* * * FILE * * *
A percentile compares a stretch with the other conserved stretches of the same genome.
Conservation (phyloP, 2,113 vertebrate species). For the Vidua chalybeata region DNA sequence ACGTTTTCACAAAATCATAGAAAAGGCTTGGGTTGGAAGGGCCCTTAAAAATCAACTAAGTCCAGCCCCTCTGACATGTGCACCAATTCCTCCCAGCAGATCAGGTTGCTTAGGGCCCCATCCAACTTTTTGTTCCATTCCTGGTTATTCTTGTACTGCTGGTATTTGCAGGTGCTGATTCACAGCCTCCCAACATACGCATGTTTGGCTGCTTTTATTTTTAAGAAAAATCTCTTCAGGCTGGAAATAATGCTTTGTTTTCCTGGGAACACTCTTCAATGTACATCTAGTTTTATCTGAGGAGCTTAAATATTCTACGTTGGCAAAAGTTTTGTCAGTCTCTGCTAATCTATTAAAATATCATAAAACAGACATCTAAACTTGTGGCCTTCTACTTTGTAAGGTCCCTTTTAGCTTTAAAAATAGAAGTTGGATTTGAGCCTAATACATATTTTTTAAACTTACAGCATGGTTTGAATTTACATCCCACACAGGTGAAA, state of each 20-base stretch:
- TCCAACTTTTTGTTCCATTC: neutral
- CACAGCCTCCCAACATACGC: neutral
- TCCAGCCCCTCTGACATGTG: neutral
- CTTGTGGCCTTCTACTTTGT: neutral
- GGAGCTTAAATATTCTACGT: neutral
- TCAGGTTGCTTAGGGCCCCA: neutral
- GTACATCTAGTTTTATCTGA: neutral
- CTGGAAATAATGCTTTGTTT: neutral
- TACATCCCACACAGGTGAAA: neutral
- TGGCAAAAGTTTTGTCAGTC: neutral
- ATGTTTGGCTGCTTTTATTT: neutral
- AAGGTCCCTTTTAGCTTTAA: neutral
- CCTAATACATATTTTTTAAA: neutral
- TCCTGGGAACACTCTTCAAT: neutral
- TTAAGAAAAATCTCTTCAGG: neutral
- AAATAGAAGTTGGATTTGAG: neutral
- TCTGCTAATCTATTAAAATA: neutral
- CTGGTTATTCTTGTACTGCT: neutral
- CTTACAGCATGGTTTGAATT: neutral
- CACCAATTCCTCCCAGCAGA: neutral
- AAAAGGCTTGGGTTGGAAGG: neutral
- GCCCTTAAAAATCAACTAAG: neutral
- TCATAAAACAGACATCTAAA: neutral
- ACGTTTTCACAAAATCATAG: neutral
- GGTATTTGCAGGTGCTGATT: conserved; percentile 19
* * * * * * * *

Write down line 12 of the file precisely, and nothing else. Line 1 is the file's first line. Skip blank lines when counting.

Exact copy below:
- TGGCAAAAGTTTTGTCAGTC: neutral